The National Diabetes Prevention Program
To address the growing problems of prediabetes and type 2 diabetes, the Centers for Disease Control and Prevention (CDC) established the National Diabetes Prevention Program (National DPP) lifestyle change program, which is an evidence-based program focused on helping participants make positive lifestyle changes such as eating healthier and getting more physical activity. This section provides information about the National DPP lifestyle change program and additional resources.
The National DPP lifestyle change program is a year-long intervention that is delivered in person, online, through distance learning, or through a combination approach in group settings. Research shows that people with prediabetes who take part in this structured lifestyle change program can cut their risk of developing type 2 diabetes by 58% (71% for people over 60 years old).
This section provides information and resources on research studies and evaluations that have repeatedly shown that the National DPP lifestyle change program improves health outcomes and is cost-effective or cost-saving.
When considering coverage of the National DPP lifestyle change program, many public and private payers weigh the costs of covering the program for their employees or members with the value they could achieve. This page explores the key concepts related to creating a value proposition for covering the program as well as the evidence and tools available to help organizations substantiate the benefits of preventing or delaying type 2 diabetes.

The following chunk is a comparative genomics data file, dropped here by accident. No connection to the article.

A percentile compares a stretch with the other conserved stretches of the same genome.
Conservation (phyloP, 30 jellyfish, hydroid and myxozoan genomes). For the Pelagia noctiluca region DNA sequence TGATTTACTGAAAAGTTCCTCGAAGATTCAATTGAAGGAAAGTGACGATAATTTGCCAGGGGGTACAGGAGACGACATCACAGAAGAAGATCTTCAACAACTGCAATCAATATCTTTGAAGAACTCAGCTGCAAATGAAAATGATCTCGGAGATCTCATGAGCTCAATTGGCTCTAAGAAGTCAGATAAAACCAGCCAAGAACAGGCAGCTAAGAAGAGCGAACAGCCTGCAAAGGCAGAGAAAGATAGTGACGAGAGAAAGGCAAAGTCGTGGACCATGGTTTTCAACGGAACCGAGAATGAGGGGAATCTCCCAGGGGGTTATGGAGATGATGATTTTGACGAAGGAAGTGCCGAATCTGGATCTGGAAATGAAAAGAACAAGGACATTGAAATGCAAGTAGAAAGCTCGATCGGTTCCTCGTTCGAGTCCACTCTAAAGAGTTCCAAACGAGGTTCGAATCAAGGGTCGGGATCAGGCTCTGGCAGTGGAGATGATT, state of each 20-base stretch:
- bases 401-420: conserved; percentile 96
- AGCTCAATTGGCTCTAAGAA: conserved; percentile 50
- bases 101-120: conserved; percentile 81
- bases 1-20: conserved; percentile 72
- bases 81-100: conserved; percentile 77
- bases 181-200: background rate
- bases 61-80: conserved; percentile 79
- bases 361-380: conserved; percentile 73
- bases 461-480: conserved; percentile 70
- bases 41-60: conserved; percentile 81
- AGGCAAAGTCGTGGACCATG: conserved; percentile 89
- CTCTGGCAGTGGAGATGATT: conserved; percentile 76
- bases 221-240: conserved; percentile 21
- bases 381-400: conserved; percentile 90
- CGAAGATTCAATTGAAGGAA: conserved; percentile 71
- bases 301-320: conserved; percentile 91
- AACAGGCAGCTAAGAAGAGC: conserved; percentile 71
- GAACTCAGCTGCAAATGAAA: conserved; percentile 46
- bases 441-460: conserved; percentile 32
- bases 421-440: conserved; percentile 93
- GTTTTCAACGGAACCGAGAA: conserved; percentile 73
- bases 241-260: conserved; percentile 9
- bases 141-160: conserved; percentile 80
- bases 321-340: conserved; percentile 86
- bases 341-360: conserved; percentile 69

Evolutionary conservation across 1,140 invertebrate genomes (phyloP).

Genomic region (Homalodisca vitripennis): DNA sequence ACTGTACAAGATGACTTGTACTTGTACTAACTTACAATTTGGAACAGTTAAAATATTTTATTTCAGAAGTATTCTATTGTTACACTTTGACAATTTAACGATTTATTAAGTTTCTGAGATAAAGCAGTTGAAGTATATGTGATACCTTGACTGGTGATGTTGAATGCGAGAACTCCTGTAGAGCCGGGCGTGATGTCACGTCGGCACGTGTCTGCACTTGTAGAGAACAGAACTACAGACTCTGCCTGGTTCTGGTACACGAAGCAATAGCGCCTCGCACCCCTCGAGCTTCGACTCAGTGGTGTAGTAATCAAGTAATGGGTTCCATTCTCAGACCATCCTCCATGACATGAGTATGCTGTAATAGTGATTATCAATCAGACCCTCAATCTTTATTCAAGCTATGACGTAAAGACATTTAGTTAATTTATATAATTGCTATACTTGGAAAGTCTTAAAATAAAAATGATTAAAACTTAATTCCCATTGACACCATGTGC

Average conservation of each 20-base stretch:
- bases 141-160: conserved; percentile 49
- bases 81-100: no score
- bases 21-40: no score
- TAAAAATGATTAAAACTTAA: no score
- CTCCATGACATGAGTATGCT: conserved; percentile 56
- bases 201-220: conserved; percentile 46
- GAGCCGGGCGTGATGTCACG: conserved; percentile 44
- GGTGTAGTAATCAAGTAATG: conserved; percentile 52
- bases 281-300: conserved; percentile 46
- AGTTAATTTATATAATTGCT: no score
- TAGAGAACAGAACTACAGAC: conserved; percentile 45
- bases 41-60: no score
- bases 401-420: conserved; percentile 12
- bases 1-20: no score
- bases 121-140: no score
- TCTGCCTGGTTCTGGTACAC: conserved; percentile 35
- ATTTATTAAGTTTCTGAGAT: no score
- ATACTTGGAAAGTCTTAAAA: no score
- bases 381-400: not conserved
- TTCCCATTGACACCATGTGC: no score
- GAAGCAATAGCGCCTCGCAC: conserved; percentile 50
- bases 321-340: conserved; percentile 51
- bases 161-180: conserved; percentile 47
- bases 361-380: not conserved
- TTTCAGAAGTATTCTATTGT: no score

Translational studies, large-scale program implementations, and decisions by public and commercial payers to cover prevention programs have evolved the understanding of and access to the National DPP lifestyle change program. This section presents a twenty-year timeline of that history.
Many health plans are already engaged and find value in offering the National DPP lifestyle change program to their members. This section provides a list of health plans, employers, and states that have publicly indicated they are offering the program.
While there is currently not a prediabetes-focused quality measure, other metrics exist and can be used to help ensure that prediabetes screening activities drive participation into programs leading to a decrease in the prevalence of type 2 diabetes.
A key aspect of sustaining the National DPP lifestyle change program is generating stakeholder and community support. States should leverage existing resources in building this support. This section provides information and links to these additional initiatives.